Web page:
and this in the class itself:

export class ChildComponent {
  @Input() dynamicdata: string;
  @Input() staticdata: string;

  constructor() { }

}

Now, to get some visible feedback, we’ll print the values the child component receives on the page so you can see that it actually arrived.

In the child.component.html file, replace the content with the following:

<div style="border: dashed 1px black;">

  <p>
    This is the child component
  </p>

  {{ dynamicdata }}<br/>
  {{ staticdata }}

</div>

Save all your files to trigger the rebuild.

Angular parent component

We really do like exclamation marks. Besides, this way you see that the dynamic and static data was added to the page by the child component.

To show you that it is actually dynamic, let’s update the string the child component receives. We’re adding a simple interval with a start and stop button. Update the app.component.ts like this:

import { Component } from '@angular/core';
import { ChildComponent } from './child/child.component';

@Component({
  selector: 'app-root',
  templateUrl: './app.component.html',
  styleUrls: ['./app.component.css']
})
export class AppComponent {
  interval: any;
  dynamicdata: string = 'This is dynamic data!';

  start() {
    this.interval = setInterval(() => {
      this.dynamicdata = new Date().toLocaleTimeString();
    }, 1000);
  }

  stop() {
    clearInterval(this.interval);
  }
}

And add this to the app.component.html, just above the app-child element:

<button type="button" (click)="start()">Start</button>
<button type="button" (click)="stop()">Stop</button>

Save your files to trigger a rebuild and click the start button. You’ll see the ‘This is dynamic data!’ gets replaced with the current time that updates every second. This is the app.component telling the child.component new things. I’ll leave it to you to figure out what the stop button does.

How to listen to your child telling you something

Sometimes child components need to communicate back to their parents. The easiest way to do so is to implement an event emitter and have the app.component listen to the events coming from its child.

We’ll start by adding a button to the child.component.html, somewhere inside the <div> element:

<button type="button" (click)="talkBack('No!')">Be obstinate</button>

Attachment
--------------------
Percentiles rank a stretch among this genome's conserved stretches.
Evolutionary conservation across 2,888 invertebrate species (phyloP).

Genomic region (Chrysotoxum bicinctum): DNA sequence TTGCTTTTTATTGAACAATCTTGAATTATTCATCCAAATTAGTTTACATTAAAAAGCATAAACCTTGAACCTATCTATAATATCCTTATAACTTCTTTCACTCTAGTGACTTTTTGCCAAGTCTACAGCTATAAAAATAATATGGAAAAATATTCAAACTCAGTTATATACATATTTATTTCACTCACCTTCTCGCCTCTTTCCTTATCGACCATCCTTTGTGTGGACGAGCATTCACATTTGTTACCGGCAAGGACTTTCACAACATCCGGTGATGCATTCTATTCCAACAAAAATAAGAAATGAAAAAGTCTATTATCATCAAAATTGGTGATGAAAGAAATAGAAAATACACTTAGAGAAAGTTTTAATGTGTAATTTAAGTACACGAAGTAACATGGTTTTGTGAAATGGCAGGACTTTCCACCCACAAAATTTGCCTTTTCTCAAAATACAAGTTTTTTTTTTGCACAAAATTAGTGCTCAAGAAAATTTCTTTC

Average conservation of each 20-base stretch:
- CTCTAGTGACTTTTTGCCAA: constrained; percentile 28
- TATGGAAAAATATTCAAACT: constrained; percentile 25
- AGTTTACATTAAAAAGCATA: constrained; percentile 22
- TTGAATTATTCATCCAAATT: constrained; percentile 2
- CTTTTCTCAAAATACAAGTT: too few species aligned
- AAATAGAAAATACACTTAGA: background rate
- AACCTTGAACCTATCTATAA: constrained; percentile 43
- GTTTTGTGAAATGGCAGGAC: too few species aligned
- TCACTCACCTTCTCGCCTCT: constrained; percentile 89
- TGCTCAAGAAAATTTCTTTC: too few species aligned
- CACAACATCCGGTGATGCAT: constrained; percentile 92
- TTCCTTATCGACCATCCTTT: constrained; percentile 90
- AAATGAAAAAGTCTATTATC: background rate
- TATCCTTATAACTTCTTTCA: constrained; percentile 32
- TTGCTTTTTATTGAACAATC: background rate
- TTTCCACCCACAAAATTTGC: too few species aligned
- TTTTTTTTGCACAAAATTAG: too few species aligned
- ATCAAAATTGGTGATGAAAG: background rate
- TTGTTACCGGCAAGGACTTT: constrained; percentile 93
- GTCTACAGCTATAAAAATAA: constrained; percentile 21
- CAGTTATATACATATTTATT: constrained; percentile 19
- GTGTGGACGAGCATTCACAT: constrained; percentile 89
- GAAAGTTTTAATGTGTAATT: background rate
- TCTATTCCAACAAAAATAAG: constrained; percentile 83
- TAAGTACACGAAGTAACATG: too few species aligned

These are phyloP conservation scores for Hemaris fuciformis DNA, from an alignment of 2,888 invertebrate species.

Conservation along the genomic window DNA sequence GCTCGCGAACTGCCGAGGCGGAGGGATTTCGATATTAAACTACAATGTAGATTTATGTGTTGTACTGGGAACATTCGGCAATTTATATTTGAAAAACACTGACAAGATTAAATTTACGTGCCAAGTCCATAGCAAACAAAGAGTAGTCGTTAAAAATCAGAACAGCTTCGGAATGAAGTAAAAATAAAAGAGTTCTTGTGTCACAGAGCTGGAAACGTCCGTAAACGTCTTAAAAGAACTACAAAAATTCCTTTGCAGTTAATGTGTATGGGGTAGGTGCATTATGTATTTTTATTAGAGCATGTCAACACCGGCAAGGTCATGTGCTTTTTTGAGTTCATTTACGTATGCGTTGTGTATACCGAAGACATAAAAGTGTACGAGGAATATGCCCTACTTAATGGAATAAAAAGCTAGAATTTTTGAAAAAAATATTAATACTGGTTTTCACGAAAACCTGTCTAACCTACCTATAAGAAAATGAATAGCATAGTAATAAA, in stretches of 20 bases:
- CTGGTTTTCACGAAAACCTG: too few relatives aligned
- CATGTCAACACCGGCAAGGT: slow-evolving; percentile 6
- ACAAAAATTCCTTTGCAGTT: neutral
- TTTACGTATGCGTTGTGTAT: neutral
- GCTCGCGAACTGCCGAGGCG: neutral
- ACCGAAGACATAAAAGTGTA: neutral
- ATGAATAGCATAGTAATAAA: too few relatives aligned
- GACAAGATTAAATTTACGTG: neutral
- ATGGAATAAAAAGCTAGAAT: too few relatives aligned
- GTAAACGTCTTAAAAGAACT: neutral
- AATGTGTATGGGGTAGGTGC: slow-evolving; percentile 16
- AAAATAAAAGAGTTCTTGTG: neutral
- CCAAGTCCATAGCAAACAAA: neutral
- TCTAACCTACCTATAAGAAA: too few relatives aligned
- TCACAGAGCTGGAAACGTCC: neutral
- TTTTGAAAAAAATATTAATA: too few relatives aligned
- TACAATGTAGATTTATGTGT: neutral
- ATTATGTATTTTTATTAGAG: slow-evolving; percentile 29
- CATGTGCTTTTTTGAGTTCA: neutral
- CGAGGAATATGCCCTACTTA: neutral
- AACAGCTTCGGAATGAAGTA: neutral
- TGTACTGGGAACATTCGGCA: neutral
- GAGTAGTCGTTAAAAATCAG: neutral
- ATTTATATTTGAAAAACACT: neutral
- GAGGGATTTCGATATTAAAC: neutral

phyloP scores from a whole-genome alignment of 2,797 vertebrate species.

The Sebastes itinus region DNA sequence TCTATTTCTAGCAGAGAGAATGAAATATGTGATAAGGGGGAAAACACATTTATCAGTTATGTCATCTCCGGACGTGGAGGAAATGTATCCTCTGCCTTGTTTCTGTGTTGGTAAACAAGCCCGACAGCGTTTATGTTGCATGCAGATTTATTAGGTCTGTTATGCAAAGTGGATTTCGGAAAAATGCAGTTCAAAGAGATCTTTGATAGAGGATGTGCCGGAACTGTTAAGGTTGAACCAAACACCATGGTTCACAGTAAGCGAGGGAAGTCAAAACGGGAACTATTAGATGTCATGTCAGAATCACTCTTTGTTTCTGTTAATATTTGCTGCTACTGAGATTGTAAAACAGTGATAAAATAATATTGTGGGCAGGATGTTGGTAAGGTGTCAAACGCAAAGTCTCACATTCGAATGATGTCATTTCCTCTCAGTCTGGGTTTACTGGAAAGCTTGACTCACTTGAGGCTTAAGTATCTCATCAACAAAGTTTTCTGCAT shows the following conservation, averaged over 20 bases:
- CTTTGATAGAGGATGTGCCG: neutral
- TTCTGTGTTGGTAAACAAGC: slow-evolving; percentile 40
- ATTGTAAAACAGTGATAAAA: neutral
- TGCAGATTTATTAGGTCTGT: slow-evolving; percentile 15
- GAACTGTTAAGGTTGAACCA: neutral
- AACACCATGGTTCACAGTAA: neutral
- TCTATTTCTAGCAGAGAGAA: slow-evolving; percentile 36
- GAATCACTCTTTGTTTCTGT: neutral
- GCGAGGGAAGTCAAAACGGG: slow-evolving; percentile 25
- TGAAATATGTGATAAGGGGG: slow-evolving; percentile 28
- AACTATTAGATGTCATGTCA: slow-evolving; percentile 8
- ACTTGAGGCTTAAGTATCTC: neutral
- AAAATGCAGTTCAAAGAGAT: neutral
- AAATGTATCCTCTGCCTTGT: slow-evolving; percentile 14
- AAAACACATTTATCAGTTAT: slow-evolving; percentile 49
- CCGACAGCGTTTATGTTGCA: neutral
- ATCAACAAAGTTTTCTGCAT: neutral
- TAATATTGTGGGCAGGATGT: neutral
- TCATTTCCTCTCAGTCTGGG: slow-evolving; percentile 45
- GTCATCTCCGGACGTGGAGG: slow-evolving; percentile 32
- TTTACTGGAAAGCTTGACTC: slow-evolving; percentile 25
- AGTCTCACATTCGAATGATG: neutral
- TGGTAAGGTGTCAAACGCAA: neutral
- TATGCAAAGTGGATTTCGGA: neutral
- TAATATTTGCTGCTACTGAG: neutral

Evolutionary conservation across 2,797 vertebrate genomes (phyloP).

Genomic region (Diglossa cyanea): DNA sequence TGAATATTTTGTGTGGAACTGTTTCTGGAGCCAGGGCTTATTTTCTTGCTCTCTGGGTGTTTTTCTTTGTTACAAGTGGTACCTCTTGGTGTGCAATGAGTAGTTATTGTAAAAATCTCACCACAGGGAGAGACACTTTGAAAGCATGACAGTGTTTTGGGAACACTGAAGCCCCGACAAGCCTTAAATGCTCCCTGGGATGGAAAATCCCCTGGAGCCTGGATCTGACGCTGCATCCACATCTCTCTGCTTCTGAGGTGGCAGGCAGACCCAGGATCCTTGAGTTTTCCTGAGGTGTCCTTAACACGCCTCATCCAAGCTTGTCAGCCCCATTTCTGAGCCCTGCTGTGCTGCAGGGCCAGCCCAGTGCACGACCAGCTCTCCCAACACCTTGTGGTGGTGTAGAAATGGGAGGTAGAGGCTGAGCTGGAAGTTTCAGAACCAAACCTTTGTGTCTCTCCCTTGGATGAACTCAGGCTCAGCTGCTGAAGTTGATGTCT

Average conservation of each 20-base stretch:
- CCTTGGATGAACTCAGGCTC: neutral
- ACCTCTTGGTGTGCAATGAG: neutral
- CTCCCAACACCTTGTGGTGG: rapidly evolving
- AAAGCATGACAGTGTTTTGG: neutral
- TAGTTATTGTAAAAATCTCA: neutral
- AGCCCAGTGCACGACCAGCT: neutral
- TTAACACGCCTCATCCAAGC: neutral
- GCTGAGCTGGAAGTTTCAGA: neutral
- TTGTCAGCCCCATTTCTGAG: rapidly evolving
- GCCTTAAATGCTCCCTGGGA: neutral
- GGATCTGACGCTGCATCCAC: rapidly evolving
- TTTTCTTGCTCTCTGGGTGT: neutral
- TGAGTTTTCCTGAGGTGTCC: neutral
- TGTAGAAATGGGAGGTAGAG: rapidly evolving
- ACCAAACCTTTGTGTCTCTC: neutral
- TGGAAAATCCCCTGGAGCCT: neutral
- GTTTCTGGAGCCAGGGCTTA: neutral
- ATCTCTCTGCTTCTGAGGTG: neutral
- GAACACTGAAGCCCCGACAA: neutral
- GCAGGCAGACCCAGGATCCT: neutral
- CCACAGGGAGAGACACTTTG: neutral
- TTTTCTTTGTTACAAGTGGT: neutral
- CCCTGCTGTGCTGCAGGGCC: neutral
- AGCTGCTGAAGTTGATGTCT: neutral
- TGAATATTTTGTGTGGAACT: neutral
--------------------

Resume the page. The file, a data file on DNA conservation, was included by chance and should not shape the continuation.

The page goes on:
Next change the child.component.ts to this, by extending the import, adding the talk EventEmitter and creating the talkBack function:

import { Component, Input, Output, EventEmitter } from '@angular/core';

@Component({
  selector: 'app-child',
  templateUrl: './child.component.html',
  styleUrls: ['./child.component.css']
})
export class ChildComponent {

  @Input() dynamicdata: string;
  @Input() staticdata: string;

  @Output() talk: EventEmitter<string> = new EventEmitter<string>();

  constructor() { }

  talkBack(say: string) {
    this.talk.emit(say);
  }

Next we update the app.component.html to hook the child’s talk EventEmitter to the talkBack function in the app.component like this:

<app-child [dynamicdata]="dynamicdata" staticdata="This is static data!" (talk)="talkBack($event)"></app-child>
<div *ngFor="let c of chatItems">Child says: {{ c }}</div>

Now we need to create a talkBack function in the app.component to handle the event for us:


import { Component } from '@angular/core';
import { ChildComponent } from './child/child.component';

@Component({
  selector: 'app-root',
  templateUrl: './app.component.html',
  styleUrls: ['./app.component.css']
})
export class AppComponent {
  interval: any;
  dynamicdata: string = 'This is dynamic data!';
  chatItems: Array<string> = [];

  start() {
    this.interval = setInterval(() => {
      this.dynamicdata = new Date().toLocaleTimeString();
    }, 1000);
  }

  stop() {
    clearInterval(this.interval);
  }

  talkBack(e: string) {
    this.chatItems.push(e);
  }
}

Save your files and rebuild. The application should look something like this:


Screenshot Angular application

Almost done. Click the ‘Be obstinate’ button and see what the child component tells its parent through the EventEmitter’s emit event.

How to get your child component to do something